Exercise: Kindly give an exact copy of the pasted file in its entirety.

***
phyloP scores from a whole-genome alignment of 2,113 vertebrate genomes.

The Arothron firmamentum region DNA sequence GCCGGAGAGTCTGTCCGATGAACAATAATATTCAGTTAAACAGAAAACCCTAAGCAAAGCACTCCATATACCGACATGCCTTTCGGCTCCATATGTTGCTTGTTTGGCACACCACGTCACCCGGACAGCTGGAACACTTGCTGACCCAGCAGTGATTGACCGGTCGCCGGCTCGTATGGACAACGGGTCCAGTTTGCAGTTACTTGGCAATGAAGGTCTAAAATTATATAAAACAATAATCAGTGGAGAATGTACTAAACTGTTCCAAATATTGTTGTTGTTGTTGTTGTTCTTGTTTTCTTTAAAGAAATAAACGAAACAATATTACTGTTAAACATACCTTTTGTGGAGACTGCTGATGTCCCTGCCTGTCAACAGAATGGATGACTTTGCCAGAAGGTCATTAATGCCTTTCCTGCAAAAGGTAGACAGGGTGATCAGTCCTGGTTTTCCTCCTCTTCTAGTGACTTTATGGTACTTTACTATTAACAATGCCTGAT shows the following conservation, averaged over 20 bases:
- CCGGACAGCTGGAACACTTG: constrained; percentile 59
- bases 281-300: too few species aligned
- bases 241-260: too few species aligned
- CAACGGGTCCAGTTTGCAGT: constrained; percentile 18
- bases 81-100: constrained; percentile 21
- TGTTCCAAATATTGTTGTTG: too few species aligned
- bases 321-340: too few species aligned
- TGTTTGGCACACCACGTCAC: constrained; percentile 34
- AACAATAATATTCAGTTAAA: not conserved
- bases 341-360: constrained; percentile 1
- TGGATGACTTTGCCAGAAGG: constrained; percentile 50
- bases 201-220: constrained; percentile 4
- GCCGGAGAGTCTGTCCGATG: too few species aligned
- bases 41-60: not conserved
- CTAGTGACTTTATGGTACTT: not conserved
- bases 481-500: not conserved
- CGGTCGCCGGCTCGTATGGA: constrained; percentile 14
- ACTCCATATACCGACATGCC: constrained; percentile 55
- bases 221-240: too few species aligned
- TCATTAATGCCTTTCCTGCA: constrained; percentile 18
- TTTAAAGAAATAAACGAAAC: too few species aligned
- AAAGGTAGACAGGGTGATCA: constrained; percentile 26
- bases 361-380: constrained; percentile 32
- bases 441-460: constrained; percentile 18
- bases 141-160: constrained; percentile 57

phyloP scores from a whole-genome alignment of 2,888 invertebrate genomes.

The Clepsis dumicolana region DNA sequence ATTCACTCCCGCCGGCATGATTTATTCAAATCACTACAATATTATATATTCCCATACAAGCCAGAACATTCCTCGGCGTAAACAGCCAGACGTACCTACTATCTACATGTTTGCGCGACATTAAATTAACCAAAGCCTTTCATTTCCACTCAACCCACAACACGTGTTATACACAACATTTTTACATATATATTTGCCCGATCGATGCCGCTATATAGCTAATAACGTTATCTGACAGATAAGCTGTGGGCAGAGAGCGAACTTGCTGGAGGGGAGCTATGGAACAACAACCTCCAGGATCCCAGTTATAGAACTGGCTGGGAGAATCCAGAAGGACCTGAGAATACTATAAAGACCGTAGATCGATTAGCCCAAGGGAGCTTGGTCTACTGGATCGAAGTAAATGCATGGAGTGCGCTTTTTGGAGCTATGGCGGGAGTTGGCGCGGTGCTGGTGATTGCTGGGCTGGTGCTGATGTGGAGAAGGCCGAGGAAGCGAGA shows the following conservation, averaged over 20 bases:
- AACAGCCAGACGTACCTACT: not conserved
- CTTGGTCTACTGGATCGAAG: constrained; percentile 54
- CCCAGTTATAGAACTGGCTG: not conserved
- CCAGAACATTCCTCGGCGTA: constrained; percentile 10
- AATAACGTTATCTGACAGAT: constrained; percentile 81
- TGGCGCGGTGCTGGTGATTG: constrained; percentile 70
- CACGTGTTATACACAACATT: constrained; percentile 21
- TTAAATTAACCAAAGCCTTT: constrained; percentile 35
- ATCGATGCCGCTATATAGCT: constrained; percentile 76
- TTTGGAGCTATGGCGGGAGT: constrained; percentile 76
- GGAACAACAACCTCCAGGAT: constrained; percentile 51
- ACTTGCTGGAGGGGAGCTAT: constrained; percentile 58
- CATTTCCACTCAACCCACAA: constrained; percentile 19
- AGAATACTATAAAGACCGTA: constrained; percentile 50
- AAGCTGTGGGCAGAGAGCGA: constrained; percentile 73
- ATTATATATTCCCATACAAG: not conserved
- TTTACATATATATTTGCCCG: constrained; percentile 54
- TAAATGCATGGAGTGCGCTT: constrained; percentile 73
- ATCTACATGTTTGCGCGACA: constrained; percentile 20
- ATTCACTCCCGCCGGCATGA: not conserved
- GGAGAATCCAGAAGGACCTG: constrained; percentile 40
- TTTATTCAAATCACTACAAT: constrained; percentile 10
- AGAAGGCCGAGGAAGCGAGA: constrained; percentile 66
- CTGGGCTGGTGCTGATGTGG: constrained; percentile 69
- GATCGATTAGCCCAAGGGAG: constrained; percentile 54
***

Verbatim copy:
phyloP scores from a whole-genome alignment of 2,113 vertebrate genomes.

The Arothron firmamentum region DNA sequence GCCGGAGAGTCTGTCCGATGAACAATAATATTCAGTTAAACAGAAAACCCTAAGCAAAGCACTCCATATACCGACATGCCTTTCGGCTCCATATGTTGCTTGTTTGGCACACCACGTCACCCGGACAGCTGGAACACTTGCTGACCCAGCAGTGATTGACCGGTCGCCGGCTCGTATGGACAACGGGTCCAGTTTGCAGTTACTTGGCAATGAAGGTCTAAAATTATATAAAACAATAATCAGTGGAGAATGTACTAAACTGTTCCAAATATTGTTGTTGTTGTTGTTGTTCTTGTTTTCTTTAAAGAAATAAACGAAACAATATTACTGTTAAACATACCTTTTGTGGAGACTGCTGATGTCCCTGCCTGTCAACAGAATGGATGACTTTGCCAGAAGGTCATTAATGCCTTTCCTGCAAAAGGTAGACAGGGTGATCAGTCCTGGTTTTCCTCCTCTTCTAGTGACTTTATGGTACTTTACTATTAACAATGCCTGAT shows the following conservation, averaged over 20 bases:
- CCGGACAGCTGGAACACTTG: constrained; percentile 59
- bases 281-300: too few species aligned
- bases 241-260: too few species aligned
- CAACGGGTCCAGTTTGCAGT: constrained; percentile 18
- bases 81-100: constrained; percentile 21
- TGTTCCAAATATTGTTGTTG: too few species aligned
- bases 321-340: too few species aligned
- TGTTTGGCACACCACGTCAC: constrained; percentile 34
- AACAATAATATTCAGTTAAA: not conserved
- bases 341-360: constrained; percentile 1
- TGGATGACTTTGCCAGAAGG: constrained; percentile 50
- bases 201-220: constrained; percentile 4
- GCCGGAGAGTCTGTCCGATG: too few species aligned
- bases 41-60: not conserved
- CTAGTGACTTTATGGTACTT: not conserved
- bases 481-500: not conserved
- CGGTCGCCGGCTCGTATGGA: constrained; percentile 14
- ACTCCATATACCGACATGCC: constrained; percentile 55
- bases 221-240: too few species aligned
- TCATTAATGCCTTTCCTGCA: constrained; percentile 18
- TTTAAAGAAATAAACGAAAC: too few species aligned
- AAAGGTAGACAGGGTGATCA: constrained; percentile 26
- bases 361-380: constrained; percentile 32
- bases 441-460: constrained; percentile 18
- bases 141-160: constrained; percentile 57

phyloP scores from a whole-genome alignment of 2,888 invertebrate genomes.

The Clepsis dumicolana region DNA sequence ATTCACTCCCGCCGGCATGATTTATTCAAATCACTACAATATTATATATTCCCATACAAGCCAGAACATTCCTCGGCGTAAACAGCCAGACGTACCTACTATCTACATGTTTGCGCGACATTAAATTAACCAAAGCCTTTCATTTCCACTCAACCCACAACACGTGTTATACACAACATTTTTACATATATATTTGCCCGATCGATGCCGCTATATAGCTAATAACGTTATCTGACAGATAAGCTGTGGGCAGAGAGCGAACTTGCTGGAGGGGAGCTATGGAACAACAACCTCCAGGATCCCAGTTATAGAACTGGCTGGGAGAATCCAGAAGGACCTGAGAATACTATAAAGACCGTAGATCGATTAGCCCAAGGGAGCTTGGTCTACTGGATCGAAGTAAATGCATGGAGTGCGCTTTTTGGAGCTATGGCGGGAGTTGGCGCGGTGCTGGTGATTGCTGGGCTGGTGCTGATGTGGAGAAGGCCGAGGAAGCGAGA shows the following conservation, averaged over 20 bases:
- AACAGCCAGACGTACCTACT: not conserved
- CTTGGTCTACTGGATCGAAG: constrained; percentile 54
- CCCAGTTATAGAACTGGCTG: not conserved
- CCAGAACATTCCTCGGCGTA: constrained; percentile 10
- AATAACGTTATCTGACAGAT: constrained; percentile 81
- TGGCGCGGTGCTGGTGATTG: constrained; percentile 70
- CACGTGTTATACACAACATT: constrained; percentile 21
- TTAAATTAACCAAAGCCTTT: constrained; percentile 35
- ATCGATGCCGCTATATAGCT: constrained; percentile 76
- TTTGGAGCTATGGCGGGAGT: constrained; percentile 76
- GGAACAACAACCTCCAGGAT: constrained; percentile 51
- ACTTGCTGGAGGGGAGCTAT: constrained; percentile 58
- CATTTCCACTCAACCCACAA: constrained; percentile 19
- AGAATACTATAAAGACCGTA: constrained; percentile 50
- AAGCTGTGGGCAGAGAGCGA: constrained; percentile 73
- ATTATATATTCCCATACAAG: not conserved
- TTTACATATATATTTGCCCG: constrained; percentile 54
- TAAATGCATGGAGTGCGCTT: constrained; percentile 73
- ATCTACATGTTTGCGCGACA: constrained; percentile 20
- ATTCACTCCCGCCGGCATGA: not conserved
- GGAGAATCCAGAAGGACCTG: constrained; percentile 40
- TTTATTCAAATCACTACAAT: constrained; percentile 10
- AGAAGGCCGAGGAAGCGAGA: constrained; percentile 66
- CTGGGCTGGTGCTGATGTGG: constrained; percentile 69
- GATCGATTAGCCCAAGGGAG: constrained; percentile 54